Defending Yourself in Florida by Standing Your Ground

Jacksonville Criminal Lawyers are no strangers to self-defense in Jacksonville, the Florida Castle Doctrine, and the Florida Stand Your Ground Law.  In Jacksonville, self-defense is often used in many criminal cases that involve a physical confrontation.  In Jacksonville domestic battery cases, you will often see an altercation or fight between spouses.  A spouse that is being hit by the other will often hit back in order to protect herself or himself.  In Jacksonville aggravated assault cases, a person may display his or her gun or firearm in an attempt to discourage another person from attacking.  In these situations, it seems reasonable to use self-defense to protect yourself in Jacksonville, Florida.

Recently, I have been writing several articles on this Criminal Lawyer in Jax website in order to give information about Florida self-defense and Florida’s Stand Your Ground Law. 


Florida’s Stand Your Ground Law was created pursuant to Florida Statute 776.013.  This Florida self-defense law also governs the Florida Castle doctrine ,which permits deadly force to be used for home protection.

 Florida Statute 776.013 for self-defense is listed below for Home protection; use of deadly force; presumption of fear of death or great bodily harm.

(1)  A person is presumed to have held a reasonable fear of imminent peril of death or great bodily harm to himself or herself or another when using defensive force that is intended or likely to cause death or great bodily harm to another if:

(a) The person against whom the defensive force was used was in the process of unlawfully and forcefully entering, or had unlawfully and forcibly entered, a dwelling, residence, or occupied vehicle, or if that person had removed or was attempting to remove another against that person’s will from the dwelling, residence, or occupied vehicle; and

(b) The person who uses defensive force knew or had reason to believe that an unlawful and forcible entry or unlawful and forcible act was occurring or had occurred.

(2) The presumption set forth in subsection (1) does not apply if:

(a)  The person against whom the defensive force is used has the right to be in or is a lawful resident of the dwelling, residence, or vehicle, such as an owner, lessee, or titleholder, and there is not an injunction for protection from domestic violence or a written pretrial supervision order of no contact against that person; or

(b) The person or persons sought to be removed is a child or grandchild, or is otherwise in the lawful custody or under the lawful guardianship of, the person against whom the defensive force is used; or

(c) The person who uses defensive force is engaged in an unlawful activity or is using the dwelling, residence, or occupied vehicle to further an unlawful activity; or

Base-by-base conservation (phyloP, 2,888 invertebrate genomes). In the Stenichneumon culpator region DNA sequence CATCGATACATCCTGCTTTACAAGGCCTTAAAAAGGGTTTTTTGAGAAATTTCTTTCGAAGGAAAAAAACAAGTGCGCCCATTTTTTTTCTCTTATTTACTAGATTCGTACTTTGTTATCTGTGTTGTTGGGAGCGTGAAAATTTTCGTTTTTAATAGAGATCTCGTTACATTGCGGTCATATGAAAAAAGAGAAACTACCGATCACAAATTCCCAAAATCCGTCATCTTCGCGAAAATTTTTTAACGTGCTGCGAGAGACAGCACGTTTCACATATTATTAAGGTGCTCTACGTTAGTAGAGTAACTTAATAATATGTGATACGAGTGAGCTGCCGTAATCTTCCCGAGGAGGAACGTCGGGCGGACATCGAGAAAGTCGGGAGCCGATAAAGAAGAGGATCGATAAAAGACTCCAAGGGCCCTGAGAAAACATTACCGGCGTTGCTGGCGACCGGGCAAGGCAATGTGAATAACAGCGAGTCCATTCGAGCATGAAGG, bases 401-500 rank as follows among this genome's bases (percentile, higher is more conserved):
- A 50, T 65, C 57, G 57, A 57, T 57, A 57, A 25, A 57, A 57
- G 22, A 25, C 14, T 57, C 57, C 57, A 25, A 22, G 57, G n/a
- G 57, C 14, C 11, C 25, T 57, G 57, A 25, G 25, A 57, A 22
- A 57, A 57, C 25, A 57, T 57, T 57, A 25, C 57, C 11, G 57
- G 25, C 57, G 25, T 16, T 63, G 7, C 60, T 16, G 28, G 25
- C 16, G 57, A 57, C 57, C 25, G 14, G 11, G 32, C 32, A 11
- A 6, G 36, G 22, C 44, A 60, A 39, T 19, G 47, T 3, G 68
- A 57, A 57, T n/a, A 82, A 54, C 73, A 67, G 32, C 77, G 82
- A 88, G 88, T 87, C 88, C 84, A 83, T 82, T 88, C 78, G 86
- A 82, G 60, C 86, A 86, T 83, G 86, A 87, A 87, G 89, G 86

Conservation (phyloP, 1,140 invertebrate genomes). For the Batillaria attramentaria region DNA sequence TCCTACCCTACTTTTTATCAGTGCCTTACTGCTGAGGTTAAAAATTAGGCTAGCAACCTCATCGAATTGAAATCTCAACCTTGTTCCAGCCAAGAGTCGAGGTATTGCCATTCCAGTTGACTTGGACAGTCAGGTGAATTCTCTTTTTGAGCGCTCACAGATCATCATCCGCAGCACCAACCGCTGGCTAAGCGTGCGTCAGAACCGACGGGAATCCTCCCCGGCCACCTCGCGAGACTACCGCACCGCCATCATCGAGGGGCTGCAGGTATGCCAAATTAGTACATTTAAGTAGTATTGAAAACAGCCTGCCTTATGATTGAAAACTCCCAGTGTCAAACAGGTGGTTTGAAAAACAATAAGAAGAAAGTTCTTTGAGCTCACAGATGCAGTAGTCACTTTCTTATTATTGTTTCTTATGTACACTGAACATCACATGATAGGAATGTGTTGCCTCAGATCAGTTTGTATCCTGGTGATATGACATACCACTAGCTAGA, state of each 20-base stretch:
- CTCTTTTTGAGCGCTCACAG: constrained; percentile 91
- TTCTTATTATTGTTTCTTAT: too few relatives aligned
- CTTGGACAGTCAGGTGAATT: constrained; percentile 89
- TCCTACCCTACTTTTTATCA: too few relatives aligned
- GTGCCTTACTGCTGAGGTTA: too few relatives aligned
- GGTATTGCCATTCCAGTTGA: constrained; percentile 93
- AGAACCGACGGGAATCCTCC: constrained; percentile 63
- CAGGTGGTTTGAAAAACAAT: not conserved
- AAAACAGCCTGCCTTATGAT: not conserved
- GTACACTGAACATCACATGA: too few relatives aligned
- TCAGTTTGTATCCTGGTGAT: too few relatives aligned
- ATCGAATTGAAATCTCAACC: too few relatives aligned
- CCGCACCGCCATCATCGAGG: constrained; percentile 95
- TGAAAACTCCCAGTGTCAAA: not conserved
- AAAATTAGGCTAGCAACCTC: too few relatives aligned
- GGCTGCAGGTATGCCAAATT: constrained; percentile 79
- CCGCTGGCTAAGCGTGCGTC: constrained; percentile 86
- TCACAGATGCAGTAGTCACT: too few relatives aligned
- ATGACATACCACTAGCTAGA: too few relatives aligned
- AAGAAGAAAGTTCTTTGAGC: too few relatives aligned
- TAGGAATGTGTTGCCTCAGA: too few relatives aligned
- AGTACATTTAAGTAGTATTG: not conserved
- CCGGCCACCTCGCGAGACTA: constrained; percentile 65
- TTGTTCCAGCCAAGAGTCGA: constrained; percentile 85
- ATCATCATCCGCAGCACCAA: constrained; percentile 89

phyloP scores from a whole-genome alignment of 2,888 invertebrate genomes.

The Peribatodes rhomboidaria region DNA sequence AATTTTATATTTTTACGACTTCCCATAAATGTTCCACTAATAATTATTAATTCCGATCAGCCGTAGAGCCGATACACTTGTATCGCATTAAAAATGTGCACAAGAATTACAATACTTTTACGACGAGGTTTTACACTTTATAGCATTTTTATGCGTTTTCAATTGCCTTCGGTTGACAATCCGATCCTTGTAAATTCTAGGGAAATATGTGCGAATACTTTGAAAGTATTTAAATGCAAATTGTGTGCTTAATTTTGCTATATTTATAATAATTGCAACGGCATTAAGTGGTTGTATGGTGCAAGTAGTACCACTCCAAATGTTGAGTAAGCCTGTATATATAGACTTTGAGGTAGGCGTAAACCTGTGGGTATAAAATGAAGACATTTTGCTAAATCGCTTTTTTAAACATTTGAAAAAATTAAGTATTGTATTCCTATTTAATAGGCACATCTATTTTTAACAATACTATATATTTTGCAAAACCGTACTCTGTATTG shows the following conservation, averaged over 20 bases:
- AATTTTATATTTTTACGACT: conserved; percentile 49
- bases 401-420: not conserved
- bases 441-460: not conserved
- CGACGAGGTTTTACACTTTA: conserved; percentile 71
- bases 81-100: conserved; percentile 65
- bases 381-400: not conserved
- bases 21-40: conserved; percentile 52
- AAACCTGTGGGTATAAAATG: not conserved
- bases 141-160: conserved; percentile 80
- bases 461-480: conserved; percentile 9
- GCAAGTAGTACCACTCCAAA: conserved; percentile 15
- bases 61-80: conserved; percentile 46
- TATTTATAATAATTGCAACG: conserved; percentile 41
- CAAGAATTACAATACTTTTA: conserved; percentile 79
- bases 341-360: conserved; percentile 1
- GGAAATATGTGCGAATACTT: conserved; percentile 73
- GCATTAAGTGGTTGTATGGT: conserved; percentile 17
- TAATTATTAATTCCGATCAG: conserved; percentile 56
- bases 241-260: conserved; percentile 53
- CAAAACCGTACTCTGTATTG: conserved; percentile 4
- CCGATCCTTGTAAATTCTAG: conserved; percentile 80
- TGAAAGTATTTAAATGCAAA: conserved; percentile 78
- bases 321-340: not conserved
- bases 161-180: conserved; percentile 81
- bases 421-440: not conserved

(d) The person against whom the defensive force is used is a law enforcement officer, as defined in s. 943.10(14), who enters or attempts to enter a dwelling, residence, or vehicle in the performance of his or her official duties and the officer identified himself or herself in accordance with any applicable law or the person using force knew or reasonably should have known that the person entering or attempting to enter was a law enforcement officer.

(3)  A person who is not engaged in an unlawful activity and who is attacked in any other place where he or she has a right to be has no duty to retreat and has the right to stand his or her ground and meet force with force, including deadly force if he or she reasonably believes it is necessary to do so to prevent death or great bodily harm to himself or herself or another or to prevent the commission of a forcible felony.

(4)  A person who unlawfully and by force enters or attempts to enter a person’s dwelling, residence, or occupied vehicle is presumed to be doing so with the intent to commit an unlawful act involving force or violence.

(5) As used in this section, the term:

(a)  “Dwelling” means a building or conveyance of any kind, including any attached porch, whether the building or conveyance is temporary or permanent, mobile or immobile, which has a roof over it, including a tent, and is designed to be occupied by people lodging therein at night.

(b) “Residence” means a dwelling in which a person resides either temporarily or permanently or is visiting as an invited guest.

(c) “Vehicle” means a conveyance of any kind, whether or not motorized, which is designed to transport people or property.

Jacksonville Lawyer Cynthia Veintemillas

Jacksonville Lawyer Cynthia Veintemillas

Lawyer in Jacksonville, Florida Cynthia Veintemillas owns and operates 20 Miles Law, LLC. Call 904 564 2525

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Jacksonville Lawyer Cynthia Veintemillas

About Jacksonville Lawyer Cynthia Veintemillas

Lawyer in Jacksonville, Florida Cynthia Veintemillas owns and operates 20 Miles Law, LLC. Call 904 564 2525
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